The latter is simply the outworking of that initial work of grace. The former is purely by grace through faith, while the latter is indeed a joint venture between God and me. We work together with God to actualise and live out that act of saving grace.
The many hundreds of imperatives (commands) found in the New Testament are there for a reason: once we are regenerated through the work of the Holy Spirit, we change, we put off the old man, we seek to be more Christlike, and we live a life of progressive transformation – that is, sanctification.
Just a few – of many passages can be appealed to here:
-Romans 12:1 Therefore, I urge you, brothers, in view of God’s mercy, to offer your bodies as living sacrifices, holy and pleasing to God – this is your spiritual act of worship.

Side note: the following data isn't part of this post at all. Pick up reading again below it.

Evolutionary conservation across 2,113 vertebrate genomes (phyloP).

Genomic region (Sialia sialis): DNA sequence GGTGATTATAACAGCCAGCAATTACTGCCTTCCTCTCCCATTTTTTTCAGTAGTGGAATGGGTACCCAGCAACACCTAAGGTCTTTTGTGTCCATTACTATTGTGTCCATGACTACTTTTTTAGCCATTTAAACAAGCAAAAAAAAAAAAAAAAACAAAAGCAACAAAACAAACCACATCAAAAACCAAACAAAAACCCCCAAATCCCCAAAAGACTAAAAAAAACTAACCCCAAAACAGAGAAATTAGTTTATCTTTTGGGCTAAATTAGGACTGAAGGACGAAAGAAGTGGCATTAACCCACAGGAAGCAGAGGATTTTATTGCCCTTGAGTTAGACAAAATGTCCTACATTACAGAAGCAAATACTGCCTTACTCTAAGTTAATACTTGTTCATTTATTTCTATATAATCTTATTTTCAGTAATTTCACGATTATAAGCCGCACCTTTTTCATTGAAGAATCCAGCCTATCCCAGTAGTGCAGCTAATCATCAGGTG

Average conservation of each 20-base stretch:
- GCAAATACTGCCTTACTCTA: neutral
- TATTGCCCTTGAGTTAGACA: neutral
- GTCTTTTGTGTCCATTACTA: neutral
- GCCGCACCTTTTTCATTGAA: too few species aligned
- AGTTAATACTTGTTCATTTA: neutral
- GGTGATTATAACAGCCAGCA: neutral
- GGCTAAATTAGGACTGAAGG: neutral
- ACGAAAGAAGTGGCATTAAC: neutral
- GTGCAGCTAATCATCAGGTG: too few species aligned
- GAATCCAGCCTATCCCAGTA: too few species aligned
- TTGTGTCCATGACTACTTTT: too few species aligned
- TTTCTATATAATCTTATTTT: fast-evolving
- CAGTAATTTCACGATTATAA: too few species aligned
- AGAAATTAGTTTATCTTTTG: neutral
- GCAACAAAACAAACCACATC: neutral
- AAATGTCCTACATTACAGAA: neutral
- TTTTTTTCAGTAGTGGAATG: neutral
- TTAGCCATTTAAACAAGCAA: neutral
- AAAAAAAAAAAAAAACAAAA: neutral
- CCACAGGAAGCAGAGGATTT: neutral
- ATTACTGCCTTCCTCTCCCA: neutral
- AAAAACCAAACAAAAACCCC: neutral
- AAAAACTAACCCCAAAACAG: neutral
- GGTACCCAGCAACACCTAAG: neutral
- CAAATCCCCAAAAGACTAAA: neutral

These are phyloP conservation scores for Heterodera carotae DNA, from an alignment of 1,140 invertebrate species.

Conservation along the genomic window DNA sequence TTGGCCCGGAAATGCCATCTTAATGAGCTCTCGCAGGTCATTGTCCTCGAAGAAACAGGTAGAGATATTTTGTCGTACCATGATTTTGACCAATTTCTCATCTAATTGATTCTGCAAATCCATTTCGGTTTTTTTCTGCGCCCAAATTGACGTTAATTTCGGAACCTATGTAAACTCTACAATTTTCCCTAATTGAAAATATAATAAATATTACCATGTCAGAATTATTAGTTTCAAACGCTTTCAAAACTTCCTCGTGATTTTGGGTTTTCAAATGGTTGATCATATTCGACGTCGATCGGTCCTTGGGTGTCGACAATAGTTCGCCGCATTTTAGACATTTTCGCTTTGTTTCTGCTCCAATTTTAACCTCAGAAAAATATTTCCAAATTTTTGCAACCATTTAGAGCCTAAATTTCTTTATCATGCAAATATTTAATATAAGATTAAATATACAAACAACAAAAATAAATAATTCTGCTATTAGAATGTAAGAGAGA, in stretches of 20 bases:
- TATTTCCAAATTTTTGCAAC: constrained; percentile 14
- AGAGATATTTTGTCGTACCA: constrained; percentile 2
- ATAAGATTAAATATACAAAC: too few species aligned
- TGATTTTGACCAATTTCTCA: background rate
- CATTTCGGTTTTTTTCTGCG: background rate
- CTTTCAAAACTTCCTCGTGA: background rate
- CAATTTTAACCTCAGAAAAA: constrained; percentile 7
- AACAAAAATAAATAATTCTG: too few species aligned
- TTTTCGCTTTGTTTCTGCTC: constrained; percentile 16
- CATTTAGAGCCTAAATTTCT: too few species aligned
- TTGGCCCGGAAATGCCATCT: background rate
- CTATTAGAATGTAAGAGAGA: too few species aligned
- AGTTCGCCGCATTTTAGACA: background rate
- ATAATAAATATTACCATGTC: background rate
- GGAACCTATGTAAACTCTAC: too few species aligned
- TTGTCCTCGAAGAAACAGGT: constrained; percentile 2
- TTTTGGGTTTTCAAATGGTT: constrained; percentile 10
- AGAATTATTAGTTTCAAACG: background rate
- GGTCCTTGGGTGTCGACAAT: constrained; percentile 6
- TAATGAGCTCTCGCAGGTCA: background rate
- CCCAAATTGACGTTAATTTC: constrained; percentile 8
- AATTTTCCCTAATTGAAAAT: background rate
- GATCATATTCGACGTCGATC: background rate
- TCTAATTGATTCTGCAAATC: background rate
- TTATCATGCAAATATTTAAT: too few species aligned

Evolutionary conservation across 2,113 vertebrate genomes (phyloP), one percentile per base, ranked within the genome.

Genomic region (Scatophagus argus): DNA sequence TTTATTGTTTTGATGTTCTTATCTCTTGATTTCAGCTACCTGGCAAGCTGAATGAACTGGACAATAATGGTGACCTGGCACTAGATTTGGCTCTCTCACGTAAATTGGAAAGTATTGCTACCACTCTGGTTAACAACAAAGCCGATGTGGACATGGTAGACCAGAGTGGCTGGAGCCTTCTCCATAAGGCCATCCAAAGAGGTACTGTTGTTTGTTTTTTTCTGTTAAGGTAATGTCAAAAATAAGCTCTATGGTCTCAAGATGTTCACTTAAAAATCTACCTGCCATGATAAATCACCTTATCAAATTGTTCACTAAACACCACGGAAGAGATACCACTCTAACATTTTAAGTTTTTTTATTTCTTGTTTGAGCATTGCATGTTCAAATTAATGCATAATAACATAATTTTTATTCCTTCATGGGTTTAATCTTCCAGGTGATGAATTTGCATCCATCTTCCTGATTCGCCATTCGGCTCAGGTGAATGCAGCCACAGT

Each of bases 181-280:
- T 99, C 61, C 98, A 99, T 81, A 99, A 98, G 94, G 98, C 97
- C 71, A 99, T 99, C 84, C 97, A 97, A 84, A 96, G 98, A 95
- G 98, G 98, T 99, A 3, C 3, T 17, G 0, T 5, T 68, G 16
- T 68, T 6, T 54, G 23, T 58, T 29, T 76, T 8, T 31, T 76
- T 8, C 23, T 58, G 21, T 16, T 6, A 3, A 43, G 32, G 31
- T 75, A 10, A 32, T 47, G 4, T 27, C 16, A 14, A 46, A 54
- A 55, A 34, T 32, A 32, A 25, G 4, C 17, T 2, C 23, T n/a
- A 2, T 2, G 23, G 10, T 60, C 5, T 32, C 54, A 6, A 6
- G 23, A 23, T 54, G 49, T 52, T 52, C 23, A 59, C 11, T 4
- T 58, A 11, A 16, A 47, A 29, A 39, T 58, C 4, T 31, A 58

-2 Corinthians 7:1 Therefore, since we have these promises, dear friends, let us purify ourselves from everything that contaminates body and spirit, perfecting holiness out of reverence for God.
-Ephesians 5:8-10 Live as children of light (for the fruit of the light consists in all goodness, righteousness and truth) and find out what pleases the Lord.
-1 Thessalonians 4:1 Finally, brothers, we instructed you how to live in order to please God, as in fact you are living. Now we ask you and urge you in the Lord Jesus to do this more and more.
-2 Thessalonians 2:13 But we should always give thanks to God for you, brethren beloved by the Lord, because God has chosen you from the beginning for salvation through sanctification by the Spirit and faith in the truth.